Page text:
The Trade Commissioner and Managing Director of Japan External Trade Organisation, Lagos, Taku Miyazaki, on his return from the 2016 Tokyo International Conference on African Development, held in Nairobi, Kenya, told Raheem Akingbolu that the conference touched on deepening Nigeria-Japan bilateral relations
With a promise of implementing measures centering on developing quality infrastructure, building resilient health system and laying the foundation for peace and stability, amounting to approximately USD 30 billion under public-private partnership in Africa, Japan might have seen the need to invest more infrastructural development of the continent.
According to the Managing Director of Japan External Trade Organisation, JETRO, Lagos, Taku Miyazaki, who spoke to journalists on the various activities that shaped the sixth Tokyo International Conference on Africa’s Development, TICAD IV, in Nairobi, Kenya, Japan has decided to invest for the future of Africa for a period of three years from 2016 to 2018.
Speaking about the relevance of the conference to African nations, the managing director said TICAD remains a unique process that has contributed remarkably to Africa’s development and regional integration agenda.
“It is a forum that promotes synergy with a candid and heart-to-heart communication among Africa, Japan and the international community and values the sense of equality and mutual benefit. We recognise that Africa is a dynamic continent that now hosts most of the fastest growing economies in the world. This has led to an increase the in the number of countries progress from low income to middle income status,” he said.
To Nigerians, including President MuhammaduBuhari, who attended the conference, the declaration holds a great promise for if the promised is kept. The theme of the conference according to Miyazaki was; “Advancing Africa’s Sustainable Development Agenda-TICAD Partnership for Prosperity”. Buhari, according to the JETRO boss particularly called for increased participation of the Japanese government and the private sector in the Nigerian economy.
Miyazaki pointed out that the interest to develop the continent informed the decision by the Japanese government to move the venue of the conference to Africa. Hitherto, Tokyo, the political capital of Japan, had always hosted the event since its inception in 1993. The latest edition of the event attracted over 35 African countries including Nigeria. Also, chief executives of about 80 major companies from Japan were present.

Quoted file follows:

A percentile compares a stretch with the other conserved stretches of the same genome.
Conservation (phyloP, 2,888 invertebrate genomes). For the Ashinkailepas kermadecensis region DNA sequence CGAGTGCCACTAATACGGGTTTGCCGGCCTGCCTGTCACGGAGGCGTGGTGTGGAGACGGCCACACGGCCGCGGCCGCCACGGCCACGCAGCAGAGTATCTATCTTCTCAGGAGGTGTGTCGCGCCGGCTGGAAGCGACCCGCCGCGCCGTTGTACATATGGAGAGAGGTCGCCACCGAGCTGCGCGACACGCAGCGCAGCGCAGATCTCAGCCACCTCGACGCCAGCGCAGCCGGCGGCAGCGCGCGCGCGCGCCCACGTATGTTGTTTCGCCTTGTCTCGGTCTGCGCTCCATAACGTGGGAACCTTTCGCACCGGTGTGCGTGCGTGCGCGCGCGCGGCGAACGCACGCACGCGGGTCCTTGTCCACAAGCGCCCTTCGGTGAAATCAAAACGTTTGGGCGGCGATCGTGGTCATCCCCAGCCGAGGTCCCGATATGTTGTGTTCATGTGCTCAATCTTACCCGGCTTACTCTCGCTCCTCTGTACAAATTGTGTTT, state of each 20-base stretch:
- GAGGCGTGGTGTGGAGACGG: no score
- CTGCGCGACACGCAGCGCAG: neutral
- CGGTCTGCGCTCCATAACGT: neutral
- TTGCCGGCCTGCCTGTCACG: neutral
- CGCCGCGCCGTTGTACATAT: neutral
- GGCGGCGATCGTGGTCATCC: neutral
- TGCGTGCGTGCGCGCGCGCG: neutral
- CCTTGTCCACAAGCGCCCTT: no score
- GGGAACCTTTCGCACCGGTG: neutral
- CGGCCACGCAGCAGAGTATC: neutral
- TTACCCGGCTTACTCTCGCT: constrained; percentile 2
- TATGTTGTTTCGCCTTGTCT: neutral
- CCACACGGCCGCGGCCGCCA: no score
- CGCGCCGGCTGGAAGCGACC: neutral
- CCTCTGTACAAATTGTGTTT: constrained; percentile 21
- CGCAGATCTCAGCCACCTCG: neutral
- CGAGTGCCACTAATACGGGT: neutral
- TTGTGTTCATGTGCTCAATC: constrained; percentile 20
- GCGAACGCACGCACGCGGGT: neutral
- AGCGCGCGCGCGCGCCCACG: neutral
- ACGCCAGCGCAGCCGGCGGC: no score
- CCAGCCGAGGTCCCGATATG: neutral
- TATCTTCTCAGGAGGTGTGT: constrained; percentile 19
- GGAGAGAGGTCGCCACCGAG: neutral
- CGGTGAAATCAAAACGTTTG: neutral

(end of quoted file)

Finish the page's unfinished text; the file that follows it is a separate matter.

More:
Agenda for development
“The TICAD VI agenda focused on three areas: “Economic transformation through diversification and industrialisation; promoting resilient health systems for quality life and promoting social stability for shared prosperity. To this end, $30 billion has been earmarked for investments in various areas of Africa’s development: Infrastructure, health, industrialisation, water, energy, agriculture, et cetera for three years starting from this year. The Japanese Prime Minister, Shinzo Abe, who made the announcement while addressing the conference, was quoted as saying that Japan is, by the token, committed to the greatness of Africa’s future.
He said: “With 23 years behind us, TICAD is now on African soil, opening a new chapter in the relationship between Japan and African countries. Throughout the continent, I cannot but think that we are witnessing a `quantum leap’. “Today, Africa has leapfrogged over legacy technologies and aims at cutting-edge quality. It is little wonder that an increasing number of young people from Japan find Africa intriguing and want to be a part of it,” he added.
Under Economic Diversification and Industrialisation, Abe recalled that one of the priority areas in the Nairobi Declaration of TICAD VI was that “Japan will steadily translate into action in Africa the outcomes of the G7 Ise-Shima Summit”. “Japan will provide training to 1,000 people to promote public awareness for intellectual prosperity in Africa”, the Prime Minister said, adding: “Japan will promote practical training for youths engaged in the IT industry which is expected to grow in Africa under the collaboration among industrial, public and academic sectors. “Japan will aim by 2020 to have agreements related to investments signed or entered into force in 100 countries and regions and will intensify work towards concluding them with African countries to achieve the goal above”.